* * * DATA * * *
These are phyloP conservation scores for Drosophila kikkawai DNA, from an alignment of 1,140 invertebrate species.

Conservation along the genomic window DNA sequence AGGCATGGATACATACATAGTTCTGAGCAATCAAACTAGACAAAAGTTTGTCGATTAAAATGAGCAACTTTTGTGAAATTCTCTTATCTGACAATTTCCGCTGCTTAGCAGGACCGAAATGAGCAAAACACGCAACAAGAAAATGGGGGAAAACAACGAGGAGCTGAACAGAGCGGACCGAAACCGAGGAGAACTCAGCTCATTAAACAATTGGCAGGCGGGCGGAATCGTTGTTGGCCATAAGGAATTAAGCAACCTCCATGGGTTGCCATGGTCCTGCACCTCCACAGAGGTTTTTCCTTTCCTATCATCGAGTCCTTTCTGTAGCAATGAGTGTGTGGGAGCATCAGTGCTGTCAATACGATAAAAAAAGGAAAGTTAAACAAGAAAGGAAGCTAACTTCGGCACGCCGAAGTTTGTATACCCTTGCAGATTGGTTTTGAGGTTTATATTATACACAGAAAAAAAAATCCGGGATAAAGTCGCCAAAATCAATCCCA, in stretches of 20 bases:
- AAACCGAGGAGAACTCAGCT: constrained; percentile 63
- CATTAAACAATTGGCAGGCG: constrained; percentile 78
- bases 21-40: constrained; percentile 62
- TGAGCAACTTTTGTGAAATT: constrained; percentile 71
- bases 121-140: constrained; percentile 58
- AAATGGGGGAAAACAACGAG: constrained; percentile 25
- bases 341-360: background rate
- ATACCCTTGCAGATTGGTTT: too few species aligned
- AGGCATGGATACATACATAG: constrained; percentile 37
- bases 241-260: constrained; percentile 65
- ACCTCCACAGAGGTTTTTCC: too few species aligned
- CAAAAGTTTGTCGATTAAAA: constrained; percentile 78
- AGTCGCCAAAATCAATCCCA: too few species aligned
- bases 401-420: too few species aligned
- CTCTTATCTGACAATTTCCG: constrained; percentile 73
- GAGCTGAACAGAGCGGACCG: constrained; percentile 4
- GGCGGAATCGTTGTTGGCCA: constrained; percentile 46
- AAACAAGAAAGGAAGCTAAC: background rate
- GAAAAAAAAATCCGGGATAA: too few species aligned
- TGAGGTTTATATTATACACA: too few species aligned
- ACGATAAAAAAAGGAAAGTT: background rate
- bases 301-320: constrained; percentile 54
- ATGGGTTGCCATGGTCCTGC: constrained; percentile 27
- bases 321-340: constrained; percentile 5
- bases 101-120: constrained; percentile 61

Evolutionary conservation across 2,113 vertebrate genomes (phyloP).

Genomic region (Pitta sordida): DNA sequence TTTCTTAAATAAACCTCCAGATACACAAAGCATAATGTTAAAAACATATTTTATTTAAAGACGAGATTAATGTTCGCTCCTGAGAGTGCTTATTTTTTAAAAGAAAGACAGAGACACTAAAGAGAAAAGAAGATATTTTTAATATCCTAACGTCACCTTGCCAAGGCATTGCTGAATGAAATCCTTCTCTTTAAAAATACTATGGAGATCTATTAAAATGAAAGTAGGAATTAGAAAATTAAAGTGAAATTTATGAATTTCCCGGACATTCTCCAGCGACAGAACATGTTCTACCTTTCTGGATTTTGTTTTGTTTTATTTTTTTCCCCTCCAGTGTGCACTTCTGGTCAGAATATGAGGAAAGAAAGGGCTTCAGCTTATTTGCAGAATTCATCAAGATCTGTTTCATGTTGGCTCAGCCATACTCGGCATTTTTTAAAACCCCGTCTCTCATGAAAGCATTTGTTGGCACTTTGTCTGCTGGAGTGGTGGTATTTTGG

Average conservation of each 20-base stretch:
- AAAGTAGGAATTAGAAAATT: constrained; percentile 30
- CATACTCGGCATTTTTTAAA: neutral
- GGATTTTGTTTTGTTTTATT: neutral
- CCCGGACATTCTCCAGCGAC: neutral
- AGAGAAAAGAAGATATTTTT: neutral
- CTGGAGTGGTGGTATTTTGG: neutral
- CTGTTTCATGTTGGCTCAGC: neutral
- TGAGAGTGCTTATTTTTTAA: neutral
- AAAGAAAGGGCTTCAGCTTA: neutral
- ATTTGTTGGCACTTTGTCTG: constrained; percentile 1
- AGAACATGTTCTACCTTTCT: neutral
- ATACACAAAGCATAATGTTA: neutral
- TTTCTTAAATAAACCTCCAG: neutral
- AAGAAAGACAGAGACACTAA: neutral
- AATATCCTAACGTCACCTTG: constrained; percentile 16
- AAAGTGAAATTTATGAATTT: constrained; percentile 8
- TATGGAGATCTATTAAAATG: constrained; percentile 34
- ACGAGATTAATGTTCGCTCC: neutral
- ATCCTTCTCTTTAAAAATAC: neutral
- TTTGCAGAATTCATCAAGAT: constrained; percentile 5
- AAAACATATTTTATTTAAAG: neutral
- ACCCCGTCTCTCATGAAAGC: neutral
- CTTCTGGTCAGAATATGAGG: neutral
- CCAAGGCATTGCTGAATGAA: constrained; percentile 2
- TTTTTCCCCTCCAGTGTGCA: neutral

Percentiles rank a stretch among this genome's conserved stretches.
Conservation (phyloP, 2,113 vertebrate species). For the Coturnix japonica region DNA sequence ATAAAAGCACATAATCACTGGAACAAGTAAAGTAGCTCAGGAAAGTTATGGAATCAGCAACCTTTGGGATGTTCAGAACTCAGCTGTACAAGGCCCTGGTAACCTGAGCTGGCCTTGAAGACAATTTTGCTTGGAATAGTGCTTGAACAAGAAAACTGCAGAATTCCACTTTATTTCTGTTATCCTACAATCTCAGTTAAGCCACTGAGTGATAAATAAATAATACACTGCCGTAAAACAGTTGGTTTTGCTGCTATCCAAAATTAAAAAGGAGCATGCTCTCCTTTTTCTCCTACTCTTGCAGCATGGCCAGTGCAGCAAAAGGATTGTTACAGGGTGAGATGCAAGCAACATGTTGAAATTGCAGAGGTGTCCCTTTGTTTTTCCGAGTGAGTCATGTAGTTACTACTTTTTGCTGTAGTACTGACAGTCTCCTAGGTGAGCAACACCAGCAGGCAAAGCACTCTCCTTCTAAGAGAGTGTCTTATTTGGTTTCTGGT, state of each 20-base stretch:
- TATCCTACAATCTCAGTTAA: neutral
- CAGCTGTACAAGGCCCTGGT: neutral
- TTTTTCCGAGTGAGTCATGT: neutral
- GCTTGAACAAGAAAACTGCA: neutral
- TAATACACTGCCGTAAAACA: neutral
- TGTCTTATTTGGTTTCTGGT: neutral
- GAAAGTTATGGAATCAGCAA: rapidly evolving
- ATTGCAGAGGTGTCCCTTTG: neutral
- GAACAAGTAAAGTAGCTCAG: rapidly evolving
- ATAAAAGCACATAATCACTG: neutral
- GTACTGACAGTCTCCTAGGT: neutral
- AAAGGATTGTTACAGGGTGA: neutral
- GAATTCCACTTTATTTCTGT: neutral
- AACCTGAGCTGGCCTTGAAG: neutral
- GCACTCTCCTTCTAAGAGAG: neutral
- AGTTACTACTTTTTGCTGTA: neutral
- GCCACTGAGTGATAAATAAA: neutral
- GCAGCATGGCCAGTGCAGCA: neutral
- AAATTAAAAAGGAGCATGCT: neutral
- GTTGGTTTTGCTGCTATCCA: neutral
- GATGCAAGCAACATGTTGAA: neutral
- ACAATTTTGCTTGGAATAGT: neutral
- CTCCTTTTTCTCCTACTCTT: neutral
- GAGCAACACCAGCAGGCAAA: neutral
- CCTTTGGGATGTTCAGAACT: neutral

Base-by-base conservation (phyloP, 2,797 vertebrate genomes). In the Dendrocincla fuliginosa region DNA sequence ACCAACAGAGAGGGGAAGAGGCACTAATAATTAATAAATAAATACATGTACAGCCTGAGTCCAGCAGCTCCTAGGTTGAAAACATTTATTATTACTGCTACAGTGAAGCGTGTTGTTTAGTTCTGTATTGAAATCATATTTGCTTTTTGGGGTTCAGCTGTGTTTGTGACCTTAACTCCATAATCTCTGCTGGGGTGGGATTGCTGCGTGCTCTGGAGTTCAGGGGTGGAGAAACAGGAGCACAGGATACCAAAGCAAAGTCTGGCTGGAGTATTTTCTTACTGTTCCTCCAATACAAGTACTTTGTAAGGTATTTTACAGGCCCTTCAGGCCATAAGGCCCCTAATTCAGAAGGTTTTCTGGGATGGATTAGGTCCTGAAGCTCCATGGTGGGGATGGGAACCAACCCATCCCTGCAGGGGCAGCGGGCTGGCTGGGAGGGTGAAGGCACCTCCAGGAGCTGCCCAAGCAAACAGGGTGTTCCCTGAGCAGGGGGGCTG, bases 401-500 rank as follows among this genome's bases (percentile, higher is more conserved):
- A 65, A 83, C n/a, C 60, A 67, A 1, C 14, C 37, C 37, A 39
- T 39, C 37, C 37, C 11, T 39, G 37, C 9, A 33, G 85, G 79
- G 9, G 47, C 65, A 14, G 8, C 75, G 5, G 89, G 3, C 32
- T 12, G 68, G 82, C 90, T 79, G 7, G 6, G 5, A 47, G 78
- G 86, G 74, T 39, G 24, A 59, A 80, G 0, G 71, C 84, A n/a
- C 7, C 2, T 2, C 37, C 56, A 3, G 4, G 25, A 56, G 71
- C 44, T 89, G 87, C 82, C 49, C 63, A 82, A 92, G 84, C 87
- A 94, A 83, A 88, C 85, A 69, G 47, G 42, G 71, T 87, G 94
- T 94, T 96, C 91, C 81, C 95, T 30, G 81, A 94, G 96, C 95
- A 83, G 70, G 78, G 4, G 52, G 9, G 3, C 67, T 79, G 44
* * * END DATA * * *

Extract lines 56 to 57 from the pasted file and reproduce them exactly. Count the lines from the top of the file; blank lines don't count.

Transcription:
Percentiles rank a stretch among this genome's conserved stretches.
Conservation (phyloP, 2,113 vertebrate species). For the Coturnix japonica region DNA sequence ATAAAAGCACATAATCACTGGAACAAGTAAAGTAGCTCAGGAAAGTTATGGAATCAGCAACCTTTGGGATGTTCAGAACTCAGCTGTACAAGGCCCTGGTAACCTGAGCTGGCCTTGAAGACAATTTTGCTTGGAATAGTGCTTGAACAAGAAAACTGCAGAATTCCACTTTATTTCTGTTATCCTACAATCTCAGTTAAGCCACTGAGTGATAAATAAATAATACACTGCCGTAAAACAGTTGGTTTTGCTGCTATCCAAAATTAAAAAGGAGCATGCTCTCCTTTTTCTCCTACTCTTGCAGCATGGCCAGTGCAGCAAAAGGATTGTTACAGGGTGAGATGCAAGCAACATGTTGAAATTGCAGAGGTGTCCCTTTGTTTTTCCGAGTGAGTCATGTAGTTACTACTTTTTGCTGTAGTACTGACAGTCTCCTAGGTGAGCAACACCAGCAGGCAAAGCACTCTCCTTCTAAGAGAGTGTCTTATTTGGTTTCTGGT, state of each 20-base stretch: